Improper String Length Checking

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Improper string length checking takes place when wide or multi-byte character strings are mistaken for standard character strings.

Applies To

  • Language: C, C++
  • Platform: All


The following example would be exploitable if any of the commented incorrect malloc calls were used.

#include <stdio.h>
#include <strings.h>
#include <wchar.h>
int main() { 
wchar_t wideString[] = L"The spazzy orange tiger jumped ” \ 
“over the tawny jaguar."; 
wchar_t *newString; 
printf("Strlen() output: %d\nWcslen() output: %d\n", 
strlen(wideString), wcslen(wideString)); 
/* Very wrong for obvious reasons // 
newString = (wchar_t *) malloc(strlen(wideString)); 
/* Wrong because wide characters aren't 1 byte long! // 
newString = (wchar_t *) malloc(wcslen(wideString)); 
/* correct! */ 
newString = (wchar_t *) malloc(wcslen(wideString) * 
/* ... */

The output from the printf() statement would be: Strlen() output: 0 Wcslen() output: 53


  • Access control: This flaw is exploited most frequently when it results in a buffer overflow condition, which leads to arbitrary code execution.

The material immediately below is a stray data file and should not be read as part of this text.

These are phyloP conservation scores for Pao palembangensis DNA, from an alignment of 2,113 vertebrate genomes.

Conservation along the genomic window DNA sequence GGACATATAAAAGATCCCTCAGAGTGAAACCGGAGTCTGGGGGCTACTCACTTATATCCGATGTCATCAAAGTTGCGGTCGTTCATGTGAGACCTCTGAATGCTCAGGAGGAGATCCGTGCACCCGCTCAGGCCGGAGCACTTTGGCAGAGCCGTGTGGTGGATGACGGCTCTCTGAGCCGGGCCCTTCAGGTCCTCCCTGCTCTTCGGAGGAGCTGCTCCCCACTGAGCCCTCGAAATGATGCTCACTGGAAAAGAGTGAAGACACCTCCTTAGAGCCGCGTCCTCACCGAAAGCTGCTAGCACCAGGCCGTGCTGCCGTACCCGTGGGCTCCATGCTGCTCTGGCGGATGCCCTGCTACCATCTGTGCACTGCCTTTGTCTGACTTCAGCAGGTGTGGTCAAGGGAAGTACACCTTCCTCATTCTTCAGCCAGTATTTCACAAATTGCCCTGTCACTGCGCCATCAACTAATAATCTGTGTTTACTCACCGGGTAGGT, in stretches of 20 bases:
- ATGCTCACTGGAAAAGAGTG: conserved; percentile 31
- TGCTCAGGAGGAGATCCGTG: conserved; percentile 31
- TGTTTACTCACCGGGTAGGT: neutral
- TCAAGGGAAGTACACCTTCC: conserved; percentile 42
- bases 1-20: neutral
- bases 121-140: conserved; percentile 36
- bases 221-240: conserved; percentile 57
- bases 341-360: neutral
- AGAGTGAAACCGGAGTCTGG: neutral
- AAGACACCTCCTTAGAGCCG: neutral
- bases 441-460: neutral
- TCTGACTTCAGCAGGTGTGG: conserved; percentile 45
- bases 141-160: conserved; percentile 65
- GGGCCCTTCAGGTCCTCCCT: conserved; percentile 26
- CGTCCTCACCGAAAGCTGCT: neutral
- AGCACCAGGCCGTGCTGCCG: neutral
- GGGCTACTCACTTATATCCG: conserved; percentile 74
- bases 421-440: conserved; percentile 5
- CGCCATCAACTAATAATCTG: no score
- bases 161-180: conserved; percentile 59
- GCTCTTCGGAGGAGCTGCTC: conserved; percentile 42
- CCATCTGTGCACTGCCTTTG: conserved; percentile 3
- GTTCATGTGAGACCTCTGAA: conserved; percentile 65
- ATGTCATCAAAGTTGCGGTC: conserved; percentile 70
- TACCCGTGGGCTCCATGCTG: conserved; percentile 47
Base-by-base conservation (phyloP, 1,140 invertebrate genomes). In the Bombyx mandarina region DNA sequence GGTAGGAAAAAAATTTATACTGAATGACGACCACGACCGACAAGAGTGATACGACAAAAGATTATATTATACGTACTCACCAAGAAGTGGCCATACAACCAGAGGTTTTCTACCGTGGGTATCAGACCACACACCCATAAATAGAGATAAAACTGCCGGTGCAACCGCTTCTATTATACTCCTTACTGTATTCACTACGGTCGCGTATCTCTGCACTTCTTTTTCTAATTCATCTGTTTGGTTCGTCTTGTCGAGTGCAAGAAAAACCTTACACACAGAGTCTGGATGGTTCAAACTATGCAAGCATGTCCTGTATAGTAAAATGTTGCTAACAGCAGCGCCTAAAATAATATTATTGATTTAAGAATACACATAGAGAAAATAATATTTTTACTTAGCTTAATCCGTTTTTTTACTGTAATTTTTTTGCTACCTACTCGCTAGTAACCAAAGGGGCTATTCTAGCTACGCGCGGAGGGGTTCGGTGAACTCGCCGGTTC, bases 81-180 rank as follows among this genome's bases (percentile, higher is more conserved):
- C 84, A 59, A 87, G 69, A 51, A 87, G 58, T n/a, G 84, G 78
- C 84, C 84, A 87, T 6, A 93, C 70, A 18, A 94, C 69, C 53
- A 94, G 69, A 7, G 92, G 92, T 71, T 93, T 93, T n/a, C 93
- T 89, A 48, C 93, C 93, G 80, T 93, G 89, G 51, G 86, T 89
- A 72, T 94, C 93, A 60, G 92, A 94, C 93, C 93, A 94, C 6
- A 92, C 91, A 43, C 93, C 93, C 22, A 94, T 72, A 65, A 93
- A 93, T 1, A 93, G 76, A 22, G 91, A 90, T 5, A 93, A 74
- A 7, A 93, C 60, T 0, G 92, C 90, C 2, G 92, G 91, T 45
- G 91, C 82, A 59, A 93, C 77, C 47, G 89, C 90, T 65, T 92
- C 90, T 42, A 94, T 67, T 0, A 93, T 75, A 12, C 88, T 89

• Availability: Even if the flaw remains unexploded, the probability that the process will crash due to the writing of data over arbitrary memory may result in a crash.


  • Failure to account for the differences in size between wide or mulit-byte characters and normal characters


  • Requirements specification: A language which is not subject to this flaw may be chosen.
  • Implementation: Ensure that if wide or multi-byte strings are in use that all functions which interact with these strings are wide and multi-byte character compatible, and that the maximum character size is taken into account when memory is allocated.
  • Build: Use of canary-style overflow prevention techniques at compile time may serve to complicate exploitation but cannot mitigate it fully; nor will this technique have any effect on process stability. This is not a complete mitigation technique.

Vulnerability Patterns

How Tos

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